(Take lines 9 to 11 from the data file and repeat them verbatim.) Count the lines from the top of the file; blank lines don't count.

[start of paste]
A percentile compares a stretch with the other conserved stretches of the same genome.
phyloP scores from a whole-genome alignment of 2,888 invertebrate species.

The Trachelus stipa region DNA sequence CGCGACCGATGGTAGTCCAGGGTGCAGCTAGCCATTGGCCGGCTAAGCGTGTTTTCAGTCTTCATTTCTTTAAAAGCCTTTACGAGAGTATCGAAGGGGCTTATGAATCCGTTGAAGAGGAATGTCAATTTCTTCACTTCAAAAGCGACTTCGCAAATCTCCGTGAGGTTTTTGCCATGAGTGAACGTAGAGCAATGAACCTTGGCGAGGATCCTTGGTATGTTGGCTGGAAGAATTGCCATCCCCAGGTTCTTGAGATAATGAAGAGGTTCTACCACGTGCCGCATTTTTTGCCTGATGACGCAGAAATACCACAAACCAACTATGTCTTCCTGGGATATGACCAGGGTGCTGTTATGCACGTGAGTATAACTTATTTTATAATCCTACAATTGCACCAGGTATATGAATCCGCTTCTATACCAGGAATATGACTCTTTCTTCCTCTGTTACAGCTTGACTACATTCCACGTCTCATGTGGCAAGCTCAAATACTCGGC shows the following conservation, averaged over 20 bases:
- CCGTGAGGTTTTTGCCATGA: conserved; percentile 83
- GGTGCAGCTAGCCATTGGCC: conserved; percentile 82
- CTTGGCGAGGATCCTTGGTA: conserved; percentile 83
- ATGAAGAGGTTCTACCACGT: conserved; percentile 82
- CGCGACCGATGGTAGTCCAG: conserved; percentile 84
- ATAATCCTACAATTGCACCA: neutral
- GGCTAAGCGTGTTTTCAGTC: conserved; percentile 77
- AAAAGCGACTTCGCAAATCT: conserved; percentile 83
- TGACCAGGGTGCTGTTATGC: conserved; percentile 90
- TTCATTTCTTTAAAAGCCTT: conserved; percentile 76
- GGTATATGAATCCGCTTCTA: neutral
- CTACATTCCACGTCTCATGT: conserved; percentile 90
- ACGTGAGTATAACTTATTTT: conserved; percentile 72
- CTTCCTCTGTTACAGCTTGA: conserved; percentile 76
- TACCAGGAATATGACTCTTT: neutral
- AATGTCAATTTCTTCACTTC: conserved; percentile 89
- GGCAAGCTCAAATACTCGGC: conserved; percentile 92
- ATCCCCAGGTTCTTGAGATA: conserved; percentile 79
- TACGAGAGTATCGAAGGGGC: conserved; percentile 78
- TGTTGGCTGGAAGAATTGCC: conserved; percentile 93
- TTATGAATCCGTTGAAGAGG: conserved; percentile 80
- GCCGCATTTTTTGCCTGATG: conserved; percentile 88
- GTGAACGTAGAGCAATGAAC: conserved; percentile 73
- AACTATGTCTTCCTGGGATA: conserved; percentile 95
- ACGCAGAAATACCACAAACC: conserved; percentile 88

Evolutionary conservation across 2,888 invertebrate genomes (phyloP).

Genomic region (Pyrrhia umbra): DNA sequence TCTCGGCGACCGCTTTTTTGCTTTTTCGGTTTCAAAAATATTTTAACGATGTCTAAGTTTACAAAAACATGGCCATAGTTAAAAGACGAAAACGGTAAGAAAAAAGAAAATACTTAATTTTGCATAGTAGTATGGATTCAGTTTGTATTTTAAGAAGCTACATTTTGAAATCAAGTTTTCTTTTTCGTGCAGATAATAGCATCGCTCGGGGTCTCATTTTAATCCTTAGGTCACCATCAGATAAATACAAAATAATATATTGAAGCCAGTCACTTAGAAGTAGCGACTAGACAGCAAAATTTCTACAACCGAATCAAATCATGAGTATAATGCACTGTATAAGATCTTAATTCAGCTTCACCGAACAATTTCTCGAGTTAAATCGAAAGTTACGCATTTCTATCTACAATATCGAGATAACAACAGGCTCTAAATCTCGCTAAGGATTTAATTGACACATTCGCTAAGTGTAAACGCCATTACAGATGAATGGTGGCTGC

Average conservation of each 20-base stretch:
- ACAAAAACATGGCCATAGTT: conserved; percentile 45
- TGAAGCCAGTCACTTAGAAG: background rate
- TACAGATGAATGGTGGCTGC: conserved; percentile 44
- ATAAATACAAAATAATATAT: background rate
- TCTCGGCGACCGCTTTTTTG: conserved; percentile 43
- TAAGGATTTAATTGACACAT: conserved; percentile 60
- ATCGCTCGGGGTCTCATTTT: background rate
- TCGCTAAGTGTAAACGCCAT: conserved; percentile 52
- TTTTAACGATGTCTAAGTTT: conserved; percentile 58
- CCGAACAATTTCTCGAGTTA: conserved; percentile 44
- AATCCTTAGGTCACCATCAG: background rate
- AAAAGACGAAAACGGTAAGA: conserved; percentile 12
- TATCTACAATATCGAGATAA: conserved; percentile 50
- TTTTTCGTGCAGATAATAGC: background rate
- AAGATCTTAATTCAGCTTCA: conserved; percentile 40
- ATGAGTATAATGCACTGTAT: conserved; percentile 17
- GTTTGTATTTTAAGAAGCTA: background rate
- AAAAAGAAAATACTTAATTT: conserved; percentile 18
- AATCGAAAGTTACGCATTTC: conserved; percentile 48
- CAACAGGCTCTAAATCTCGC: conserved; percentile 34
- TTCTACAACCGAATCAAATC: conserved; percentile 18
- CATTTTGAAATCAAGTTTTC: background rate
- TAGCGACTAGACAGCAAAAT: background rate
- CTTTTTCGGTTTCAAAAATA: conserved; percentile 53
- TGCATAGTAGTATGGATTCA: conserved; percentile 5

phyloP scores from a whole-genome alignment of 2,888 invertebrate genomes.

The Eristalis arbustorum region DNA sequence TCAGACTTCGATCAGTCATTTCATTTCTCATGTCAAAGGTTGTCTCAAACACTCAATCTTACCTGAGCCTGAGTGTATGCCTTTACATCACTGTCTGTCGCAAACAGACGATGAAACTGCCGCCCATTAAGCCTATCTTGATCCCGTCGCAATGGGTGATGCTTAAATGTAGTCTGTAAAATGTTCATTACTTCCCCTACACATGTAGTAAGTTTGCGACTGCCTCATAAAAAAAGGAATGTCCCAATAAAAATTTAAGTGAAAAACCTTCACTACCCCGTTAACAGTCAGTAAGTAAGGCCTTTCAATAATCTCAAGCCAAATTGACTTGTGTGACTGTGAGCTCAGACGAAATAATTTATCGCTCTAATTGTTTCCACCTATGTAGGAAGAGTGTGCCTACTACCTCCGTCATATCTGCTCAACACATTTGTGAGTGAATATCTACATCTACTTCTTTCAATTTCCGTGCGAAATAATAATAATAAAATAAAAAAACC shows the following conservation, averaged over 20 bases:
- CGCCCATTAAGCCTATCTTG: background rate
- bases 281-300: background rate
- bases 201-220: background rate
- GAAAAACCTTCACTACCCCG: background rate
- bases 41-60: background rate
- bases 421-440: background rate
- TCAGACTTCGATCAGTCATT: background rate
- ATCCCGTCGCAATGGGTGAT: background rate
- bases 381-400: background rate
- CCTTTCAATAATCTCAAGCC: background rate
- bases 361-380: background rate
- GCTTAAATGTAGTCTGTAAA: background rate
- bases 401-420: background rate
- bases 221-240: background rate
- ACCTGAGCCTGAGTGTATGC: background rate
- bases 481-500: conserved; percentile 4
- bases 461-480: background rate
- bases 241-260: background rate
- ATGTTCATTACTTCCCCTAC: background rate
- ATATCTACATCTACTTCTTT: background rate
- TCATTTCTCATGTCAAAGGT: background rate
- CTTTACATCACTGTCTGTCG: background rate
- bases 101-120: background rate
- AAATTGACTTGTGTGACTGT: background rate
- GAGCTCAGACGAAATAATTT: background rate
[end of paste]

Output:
- ATAATCCTACAATTGCACCA: neutral
- GGCTAAGCGTGTTTTCAGTC: conserved; percentile 77
- AAAAGCGACTTCGCAAATCT: conserved; percentile 83